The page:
article on Veterans Pensions
Kevin D. Jones, a retired Army veteran, was desperate for
money. He wanted to get his wife out of the Philippines
quickly after her home had been destroyed in a bombing. But
she was being delayed as she waited for immigration papers
to come through that would allow her to join him in North
His military contacts, cultivated during a 25-year career
that included duty in Bosnia and Kosovo, helped speed the
paperwork. And a Florida financial services company that he
had found through an advertisement in The Army Times helped
him raise the money to fly to Manila, resettle his in-laws
and return home with his wife.
He was too frantic, he said, to consider the cost of that
money. But it was steep. In exchange for $19,980 after fees
and insurance, Mr. Jones signed over his $1,000-a-month
military pension for the next five years, a total of
$60,000. That is the equivalent of paying interest at a
rate of 56 percent a year.
Federal law prohibits retired military people from signing
over their future pension payments to others. The companies
offering these deals say they are arranged to avoid that
restriction. But two federal bankruptcy judges ruled this
year that deals like Mr. Jones's, in which veterans in need
of quick cash give up their future pensions for a small
fraction of their value, do in fact violate that law.
But the law has not been enforced or consistently
interpreted. Indeed, the Defense Department's payroll
centers routinely handle the paperwork that diverts the
pension payments, even though veterans are warned "to
exercise caution in these arrangements," a Pentagon
As a result, a small but persistent band of financial
companies using military-sounding names continue to offer
these so-called pension advances to retired military people
over the Internet and in military newspapers.
Consumer lawyers are getting calls from people facing
lawsuits and bankruptcy after signing over future pension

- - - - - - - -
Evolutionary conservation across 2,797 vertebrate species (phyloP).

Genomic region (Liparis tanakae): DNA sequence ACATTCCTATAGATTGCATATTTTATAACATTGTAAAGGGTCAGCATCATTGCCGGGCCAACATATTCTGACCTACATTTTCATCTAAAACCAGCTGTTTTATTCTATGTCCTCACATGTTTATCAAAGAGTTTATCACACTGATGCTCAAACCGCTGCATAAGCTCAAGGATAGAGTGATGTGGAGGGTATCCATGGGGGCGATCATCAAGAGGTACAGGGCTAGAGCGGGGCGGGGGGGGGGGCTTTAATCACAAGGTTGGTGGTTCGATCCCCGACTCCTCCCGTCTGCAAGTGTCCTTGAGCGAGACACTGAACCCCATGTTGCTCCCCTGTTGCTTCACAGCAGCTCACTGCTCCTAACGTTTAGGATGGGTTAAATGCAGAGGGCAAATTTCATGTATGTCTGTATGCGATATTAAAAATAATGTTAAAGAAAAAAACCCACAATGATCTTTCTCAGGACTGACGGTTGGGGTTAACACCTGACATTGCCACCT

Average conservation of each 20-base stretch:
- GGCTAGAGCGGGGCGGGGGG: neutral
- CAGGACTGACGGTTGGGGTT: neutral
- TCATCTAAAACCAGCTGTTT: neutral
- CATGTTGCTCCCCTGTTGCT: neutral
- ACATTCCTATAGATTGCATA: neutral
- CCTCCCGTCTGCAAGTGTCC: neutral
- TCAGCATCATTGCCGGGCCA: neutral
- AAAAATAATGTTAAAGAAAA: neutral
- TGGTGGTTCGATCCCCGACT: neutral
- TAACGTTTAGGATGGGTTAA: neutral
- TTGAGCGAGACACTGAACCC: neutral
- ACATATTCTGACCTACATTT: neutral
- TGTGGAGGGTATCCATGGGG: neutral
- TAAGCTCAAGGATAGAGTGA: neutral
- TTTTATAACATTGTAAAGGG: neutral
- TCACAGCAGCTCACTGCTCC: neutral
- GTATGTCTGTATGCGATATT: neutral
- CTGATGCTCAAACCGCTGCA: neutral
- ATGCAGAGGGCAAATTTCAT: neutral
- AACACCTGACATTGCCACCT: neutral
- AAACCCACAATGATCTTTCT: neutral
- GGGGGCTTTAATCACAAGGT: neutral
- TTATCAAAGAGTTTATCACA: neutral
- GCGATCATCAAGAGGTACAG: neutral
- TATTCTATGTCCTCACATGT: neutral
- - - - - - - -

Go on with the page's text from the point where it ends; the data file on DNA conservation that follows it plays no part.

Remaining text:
payments to these companies. No one is certain how many
veterans have been affected, but the potential market is
substantial. In the last year, roughly 1.7 million military
retirees received about $33 billion in pension payments
from the Pentagon.
None of these practices are a surprise to either the
Pentagon or to Congress. In September 2002, the Senate
passed a bill that would have penalized companies offering
military pension advances, but the effort stalled in the
House. Veterans' groups have warned members about these
deals. And in May 2003, the National Consumer Law Center, a
nonprofit group in Boston that has worked on consumer
protection issues for more than 35 years, condemned the
cash advances as illegally disguised loans that do not
comply with federal truth-in-lending laws.
Despite these warnings, neither the Pentagon nor Congress
has clearly defined these deals or decided which laws apply
The Pentagon does not see pension advances as examples of
retirees signing away their future pensions, which it
acknowledged would be illegal. Instead, to the Pentagon,
"these agreements appear to be loans based on retired pay
as collateral," said Lt. Col. Ellen Krenke, a spokeswoman
for the Defense Department.
The companies making the pension advances, however, flatly
deny that they are loans of any kind.
In contrast to the enforcement gap that arises from these
dueling definitions, Congress adopted rules a year ago to
protect veterans' disability payments from deals like
these. Now, Senator Bill Nelson, the Florida Democrat who
co-sponsored that law, is "shaking the tree" at the Defense
Department "to get some idea of what's going on," a senior
aide to Senator Nelson said recently.
In October, the National Consumer Law Center organized a
band of lawyers, including the former governor of Georgia,
to file a suit that seeks to confirm the fundamental
illegality of buying out military pensions through
arrangements like the one Mr. Jones made.
"It seems like this practice falls between the cracks of
what the military and the veterans' organizations normally
deal with," said Steve Tripoli, a consumer advocate with
the Boston group.
The group's class action on behalf of three plaintiffs,
filed in federal court in Atlanta, names as defendants C &
A Financial Programs of Stuart, Fla., and Advanced Funding
Inc., a Maryland company that acted as a broker for C & A.
Those were the companies Mr. Jones dealt with during his
family crisis in July 2001, when his in-laws were caught in
the cross-fire of sectarian violence that had plagued their
hometown in the Mindanao province in the Philippines. In
August 2003, after repaying $26,000, he directed the
Pentagon to stop sending his pension to the Florida company
because, he said, he needed the money to support his wife
and newborn son. C & A responded by going to court in its
hometown in Florida to sue him and a number of other
Like Mr. Jones, the plaintiffs in the consumer law center's
case signed on for pension advances whose repayment terms,
expressed as annual interest rates, ranged from 45 percent
to 76 percent.
The suit argues that these deals are actually disguised
loans that failed to comply with federal truth-in-lending
laws and state interest-rate caps, said Stuart Rossman, the
litigation director at the center. "But if I'm wrong," he
added, "then it's an assignment of a military pension, and
that violates the law, too"